The first screen portrayal of Ian Fleming’s James Bond was not Sean Connery in Dr No (1962), but on television nearly ten years before. Fleming had repeatedly sought to exploit the character on screen and there were numerous failed approaches made to him about adapting his Bond novels for television, from both US and British producers, during the 1950s. Eventually, the US network CBS broadcast Casino Royale as a live TV drama in 1954, but for decades afterwards it was ‘lost’. Fifties television’s evanescence and its more complex means of international distribution than cinema have marginalised its role in the story of Bond on screen.
Fleming’s American agent Curtis Brown negotiated a deal for CBS to pay $1,000 for an option on the live television rights to Casino Royale, which had been published in 1953. Live television rights are separate from cinematographic rights, which apply to a pre-recorded adaptation such as a cinema film or filmed television programme. So, it was possible for Curtis Brown to make the television deal with CBS without a direct impact on possible sales of the film rights. The main production method for TV drama in the USA in the 1950s was to shoot a continuous performance live in a multi-camera television studio, using electronic cameras. The output of the three or four cameras was mixed live in the studio gallery, since videotape for recorded programme making became available only from 1956. The one-hour television Casino Royale was screened at 8.30 pm on 21 October 1954 in the series Climax! Mystery Theatre (CBS 1954-8) sponsored by the Chrysler Corporation. It was broadcast in colour, but in that first year of colour TV in the USA very few people would have seen it that way, viewing in black and white instead. YouTube now hosts poor quality monochrome uploads of the broadcast.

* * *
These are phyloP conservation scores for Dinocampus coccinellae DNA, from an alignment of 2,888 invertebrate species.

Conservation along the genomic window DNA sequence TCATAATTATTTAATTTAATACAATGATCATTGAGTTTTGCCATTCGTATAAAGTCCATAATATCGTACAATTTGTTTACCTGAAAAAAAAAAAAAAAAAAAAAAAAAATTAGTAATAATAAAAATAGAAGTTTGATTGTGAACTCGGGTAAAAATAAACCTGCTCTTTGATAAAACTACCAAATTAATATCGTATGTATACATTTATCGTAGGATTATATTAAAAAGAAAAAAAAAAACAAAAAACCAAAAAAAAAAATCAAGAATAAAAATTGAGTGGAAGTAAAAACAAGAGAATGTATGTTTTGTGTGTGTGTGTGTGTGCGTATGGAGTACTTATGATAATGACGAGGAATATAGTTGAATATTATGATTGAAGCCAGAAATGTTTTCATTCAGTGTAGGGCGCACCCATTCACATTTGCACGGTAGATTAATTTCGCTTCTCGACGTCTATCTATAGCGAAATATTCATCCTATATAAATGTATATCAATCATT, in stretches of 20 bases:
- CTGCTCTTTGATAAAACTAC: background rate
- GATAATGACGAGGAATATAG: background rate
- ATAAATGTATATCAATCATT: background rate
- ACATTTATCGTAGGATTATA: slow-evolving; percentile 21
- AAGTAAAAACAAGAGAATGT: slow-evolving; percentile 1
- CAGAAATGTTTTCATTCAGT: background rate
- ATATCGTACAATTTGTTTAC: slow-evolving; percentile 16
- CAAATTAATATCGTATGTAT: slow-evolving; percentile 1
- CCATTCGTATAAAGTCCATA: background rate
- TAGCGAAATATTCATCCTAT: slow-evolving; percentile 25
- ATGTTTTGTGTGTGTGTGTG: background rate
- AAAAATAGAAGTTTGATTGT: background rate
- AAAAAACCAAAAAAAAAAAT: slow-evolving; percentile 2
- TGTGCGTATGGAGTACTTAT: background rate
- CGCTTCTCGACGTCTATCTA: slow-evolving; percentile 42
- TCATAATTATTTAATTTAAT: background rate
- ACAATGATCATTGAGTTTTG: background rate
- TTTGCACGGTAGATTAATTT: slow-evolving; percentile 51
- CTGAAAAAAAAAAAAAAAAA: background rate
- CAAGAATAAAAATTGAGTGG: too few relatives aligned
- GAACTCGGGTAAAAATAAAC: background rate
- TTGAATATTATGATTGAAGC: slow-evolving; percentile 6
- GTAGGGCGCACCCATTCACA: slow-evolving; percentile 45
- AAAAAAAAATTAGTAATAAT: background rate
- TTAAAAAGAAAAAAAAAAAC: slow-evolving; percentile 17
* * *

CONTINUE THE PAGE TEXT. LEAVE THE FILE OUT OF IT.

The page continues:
The Climax! series was a drama anthology; each episode was a different story, but screened under the same overall title and the episodes were planned as a single season. Each drama was bracketed by the sponsor’s advertising, a short film showing Chrysler’s current cars. The opening titles used each week had an emphatic male voice-over that told the viewer that this programme is ‘Live, from Television City in Hollywood!’ Then the series host, actor William Lundigan, addressed the audience from a study desk, and for Casino Royale he held a baccarat shoe, telling us that the week’s story is ‘based on the bestseller by Ian Fleming’. The next shot established the setting of a casino, which had been built in the studio of course. Bond (Barry Nelson) is an American spy called Jimmy Bond, we discover, who is greeted by his British associate Clarence (not Felix) Leiter (Michael Bate). Bond is to humiliate the enemy agent Le Chiffre by defeating him in a baccarat game. Valerie Mathis (Linda Christian) is introduced as Bond’s former lover, and it is quickly clear that we are in a world of sophistication, danger and intrigue that feels quite ‘Bondian’.